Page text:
Vayehi Erev Vayehi Boker


Kabbalat Shabbat services order of the ending prayers –
Amidah, Vayechulu, Magen Avot, Kiddush,
Aleinu, Mourners Kaddish.

In some prayer books the following verse is inserted
before Vayechulu –
Vayehi erev vayehi boker yom hashishi
(and it was evening and it was morning, the sixth day).

Why is this verse inserted in some prayer books?
And why not in all prayer books?
Someone told me that it may have something to do with
saying the prayers in synagogue vs at home.



  1. Interestingly enough, I could not find one Siddur in my collection that had “Vayehi Erev Vayehi Boker…” before Veyechulu. In fact, until reading your question I never knew that such a thing existed!

    The only thing that I can think of that might have some bearing on the matter is that “Vayehi Erev Vayehi Boker” is said at the onset of Kiddush when recited at home. Perhaps it has something to do with the fact that Kiddush is being said in Shul.

    Best wishes from the Team

  2. The reason that you never knew that such a thing existed
    is because it does not exist.
    I am sorry that I misled you about the prayer book.
    I did not fully understand when this verse is recited.

    I found the following in a daily prayers book named סדור שפת אמת
    “The following Kiddush is said by the master of the house
    on Friday evening prior to taking any meal.”
    Vayehi, Vayechulu, Kiddush

    It is not the book that we use at synagogue services.

    I also found the vayehi verse in our synagogue prayer book
    (Lev Shalem), specifically Kiddush for Shabbat/Festivals AT HOME.

    So my question is why the vayechi verse is not recited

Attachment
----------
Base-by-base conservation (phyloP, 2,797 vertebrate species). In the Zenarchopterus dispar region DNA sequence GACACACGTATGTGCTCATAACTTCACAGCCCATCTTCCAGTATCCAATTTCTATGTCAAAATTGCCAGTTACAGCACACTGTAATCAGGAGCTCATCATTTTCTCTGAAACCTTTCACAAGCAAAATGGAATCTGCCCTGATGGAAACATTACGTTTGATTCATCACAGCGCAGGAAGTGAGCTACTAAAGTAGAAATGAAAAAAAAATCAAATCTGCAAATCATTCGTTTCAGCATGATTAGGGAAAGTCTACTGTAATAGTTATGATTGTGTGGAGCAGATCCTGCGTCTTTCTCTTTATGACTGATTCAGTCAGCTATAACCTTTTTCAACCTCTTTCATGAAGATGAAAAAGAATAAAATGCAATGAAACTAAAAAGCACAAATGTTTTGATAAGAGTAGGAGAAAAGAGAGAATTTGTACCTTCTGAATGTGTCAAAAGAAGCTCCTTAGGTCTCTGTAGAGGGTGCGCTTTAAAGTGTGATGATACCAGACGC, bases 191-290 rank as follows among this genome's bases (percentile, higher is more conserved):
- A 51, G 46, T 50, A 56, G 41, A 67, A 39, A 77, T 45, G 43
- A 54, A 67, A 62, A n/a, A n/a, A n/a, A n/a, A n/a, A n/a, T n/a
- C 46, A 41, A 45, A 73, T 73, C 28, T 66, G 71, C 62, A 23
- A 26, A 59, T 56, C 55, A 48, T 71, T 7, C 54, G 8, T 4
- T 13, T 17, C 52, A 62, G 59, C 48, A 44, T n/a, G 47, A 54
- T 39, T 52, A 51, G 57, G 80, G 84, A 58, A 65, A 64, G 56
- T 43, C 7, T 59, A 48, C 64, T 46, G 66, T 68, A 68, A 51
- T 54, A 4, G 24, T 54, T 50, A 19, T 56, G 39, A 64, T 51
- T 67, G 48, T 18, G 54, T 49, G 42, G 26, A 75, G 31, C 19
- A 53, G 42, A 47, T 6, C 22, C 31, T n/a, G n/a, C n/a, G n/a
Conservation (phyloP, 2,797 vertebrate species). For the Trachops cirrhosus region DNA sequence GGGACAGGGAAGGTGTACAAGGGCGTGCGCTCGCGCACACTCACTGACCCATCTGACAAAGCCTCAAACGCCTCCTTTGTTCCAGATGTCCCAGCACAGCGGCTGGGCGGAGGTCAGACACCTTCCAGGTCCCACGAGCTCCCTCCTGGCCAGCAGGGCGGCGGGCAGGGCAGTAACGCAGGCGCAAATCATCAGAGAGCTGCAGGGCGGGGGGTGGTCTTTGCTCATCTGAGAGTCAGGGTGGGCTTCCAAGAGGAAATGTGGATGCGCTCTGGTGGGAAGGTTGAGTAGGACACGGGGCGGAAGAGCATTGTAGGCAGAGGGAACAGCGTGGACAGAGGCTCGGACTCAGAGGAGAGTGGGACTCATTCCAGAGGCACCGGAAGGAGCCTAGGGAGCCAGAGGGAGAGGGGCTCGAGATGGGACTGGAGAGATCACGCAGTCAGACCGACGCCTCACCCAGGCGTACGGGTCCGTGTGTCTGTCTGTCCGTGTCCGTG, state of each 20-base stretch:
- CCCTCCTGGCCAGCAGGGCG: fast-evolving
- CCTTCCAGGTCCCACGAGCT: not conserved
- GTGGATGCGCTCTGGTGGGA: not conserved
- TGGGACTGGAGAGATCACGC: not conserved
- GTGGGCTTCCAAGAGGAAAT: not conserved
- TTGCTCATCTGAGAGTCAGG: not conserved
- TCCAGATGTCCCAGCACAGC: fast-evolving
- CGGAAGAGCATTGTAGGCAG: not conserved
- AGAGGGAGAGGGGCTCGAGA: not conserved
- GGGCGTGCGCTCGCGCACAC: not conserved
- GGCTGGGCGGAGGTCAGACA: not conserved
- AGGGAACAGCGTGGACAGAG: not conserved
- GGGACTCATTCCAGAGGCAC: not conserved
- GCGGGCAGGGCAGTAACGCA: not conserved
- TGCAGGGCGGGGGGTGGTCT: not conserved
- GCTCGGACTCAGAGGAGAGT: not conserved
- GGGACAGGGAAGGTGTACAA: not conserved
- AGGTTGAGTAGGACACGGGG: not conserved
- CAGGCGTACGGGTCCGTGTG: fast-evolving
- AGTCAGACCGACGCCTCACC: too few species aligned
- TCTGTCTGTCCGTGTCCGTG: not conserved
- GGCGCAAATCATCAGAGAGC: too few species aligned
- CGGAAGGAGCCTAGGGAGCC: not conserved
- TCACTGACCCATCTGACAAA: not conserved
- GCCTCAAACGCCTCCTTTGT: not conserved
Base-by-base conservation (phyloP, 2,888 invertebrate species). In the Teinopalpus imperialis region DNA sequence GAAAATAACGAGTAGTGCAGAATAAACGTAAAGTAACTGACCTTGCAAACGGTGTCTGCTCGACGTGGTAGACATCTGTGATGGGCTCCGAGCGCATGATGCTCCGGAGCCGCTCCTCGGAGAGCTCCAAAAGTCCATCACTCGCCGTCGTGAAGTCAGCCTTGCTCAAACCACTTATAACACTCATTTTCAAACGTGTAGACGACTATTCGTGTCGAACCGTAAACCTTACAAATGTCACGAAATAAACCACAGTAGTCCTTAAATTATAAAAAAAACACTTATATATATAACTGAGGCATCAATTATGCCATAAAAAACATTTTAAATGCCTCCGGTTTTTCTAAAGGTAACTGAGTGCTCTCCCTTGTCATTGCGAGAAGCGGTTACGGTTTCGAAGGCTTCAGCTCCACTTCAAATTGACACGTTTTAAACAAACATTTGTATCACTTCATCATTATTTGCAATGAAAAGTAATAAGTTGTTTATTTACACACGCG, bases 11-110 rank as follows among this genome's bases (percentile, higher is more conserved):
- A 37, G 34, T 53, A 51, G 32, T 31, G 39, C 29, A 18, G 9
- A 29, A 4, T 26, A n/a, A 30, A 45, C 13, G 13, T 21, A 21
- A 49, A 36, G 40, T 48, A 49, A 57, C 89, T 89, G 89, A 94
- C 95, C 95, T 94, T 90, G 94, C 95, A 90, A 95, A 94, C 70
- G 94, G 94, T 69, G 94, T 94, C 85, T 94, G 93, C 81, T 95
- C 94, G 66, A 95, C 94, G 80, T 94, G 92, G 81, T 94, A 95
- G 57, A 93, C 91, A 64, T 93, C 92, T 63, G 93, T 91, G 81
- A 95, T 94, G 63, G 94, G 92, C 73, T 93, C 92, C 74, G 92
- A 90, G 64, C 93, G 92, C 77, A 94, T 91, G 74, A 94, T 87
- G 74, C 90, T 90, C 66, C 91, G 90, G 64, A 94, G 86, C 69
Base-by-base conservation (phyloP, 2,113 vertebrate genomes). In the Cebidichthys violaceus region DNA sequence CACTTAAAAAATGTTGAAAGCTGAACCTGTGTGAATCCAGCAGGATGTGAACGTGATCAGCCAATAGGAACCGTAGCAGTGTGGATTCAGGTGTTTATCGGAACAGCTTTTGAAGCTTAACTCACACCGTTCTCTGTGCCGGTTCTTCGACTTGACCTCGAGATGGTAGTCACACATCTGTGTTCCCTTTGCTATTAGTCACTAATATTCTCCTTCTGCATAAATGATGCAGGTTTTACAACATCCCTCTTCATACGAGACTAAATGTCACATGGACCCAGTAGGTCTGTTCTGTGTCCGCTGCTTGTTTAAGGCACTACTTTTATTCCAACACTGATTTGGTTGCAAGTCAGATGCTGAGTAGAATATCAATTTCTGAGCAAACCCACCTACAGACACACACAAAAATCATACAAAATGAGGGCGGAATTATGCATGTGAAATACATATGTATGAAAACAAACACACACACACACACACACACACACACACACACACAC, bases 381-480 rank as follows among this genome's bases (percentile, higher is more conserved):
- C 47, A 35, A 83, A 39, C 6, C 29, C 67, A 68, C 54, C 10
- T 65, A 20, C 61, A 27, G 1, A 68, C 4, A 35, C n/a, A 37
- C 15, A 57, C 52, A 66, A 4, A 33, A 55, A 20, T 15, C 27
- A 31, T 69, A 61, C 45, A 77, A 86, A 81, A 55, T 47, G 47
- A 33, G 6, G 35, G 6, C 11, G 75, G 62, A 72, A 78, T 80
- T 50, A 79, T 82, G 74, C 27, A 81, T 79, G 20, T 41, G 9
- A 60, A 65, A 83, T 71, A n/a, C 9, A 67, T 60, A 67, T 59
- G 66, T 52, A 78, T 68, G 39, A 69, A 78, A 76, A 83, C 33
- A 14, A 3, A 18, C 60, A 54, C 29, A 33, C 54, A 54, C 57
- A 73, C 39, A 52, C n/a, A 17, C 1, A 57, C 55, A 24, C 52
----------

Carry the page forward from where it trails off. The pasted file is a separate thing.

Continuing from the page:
in synagogue Kiddush as well as at home Kiddush.

  3. The sefer Ta’amei Haminhagim explains the origin of the custom to recite the words “Vayehi Erev Vayehi Boker” at the beginning of Kiddush even though they are not an integral part of Kiddush. Kiddush really stars with the words “Yom Hashishi V’yechulu Hashamayim” because the first letter of each word spells out the Name of Hashem. However, because that means beginning Kiddush in the middle of a verse from the Torah the words “Vayehi Erev Vayehi Boker” are said in undertone as they are beginning of the phrase. Why do we not begin with the actual opening words of the verse? Because the Midrash rabbah teaches that the first half of the verse is referring to death.

    However, I have not been able to find a source as to why “Vayehi Erev Vayehi Boker” is not said in Shul on Friday night when the Kiddush is recited. If I find anything I will, bli neder, let you know.

    Best wishes from the Team

  4. “Midrash rabbah teaches that the first half of the verse is referring to death.”

    I assume that we are referring to Genesis 1:31
    Vayehi Erev Vayehi Boker is the end of this verse.
    And G-d saw all that He had made, and behold it was very good,
    and it was evening and it was morning, the sixth day.

    I see no reference to death in any part of this verse. Please explain.

  5. The Sages teach that the phrase “Tov Meod – very good” is an oblique reference to the Evil Inclination. Our Sages also teach that the Evil Inclination is the Satan is the Angel of Death. The Maharal from Prague explains that gradations of good – good, very good, very very good, excellent – all emanate from the Evil Inclination. Otherwise everything would be uniformly good.

    Best wishes from the Team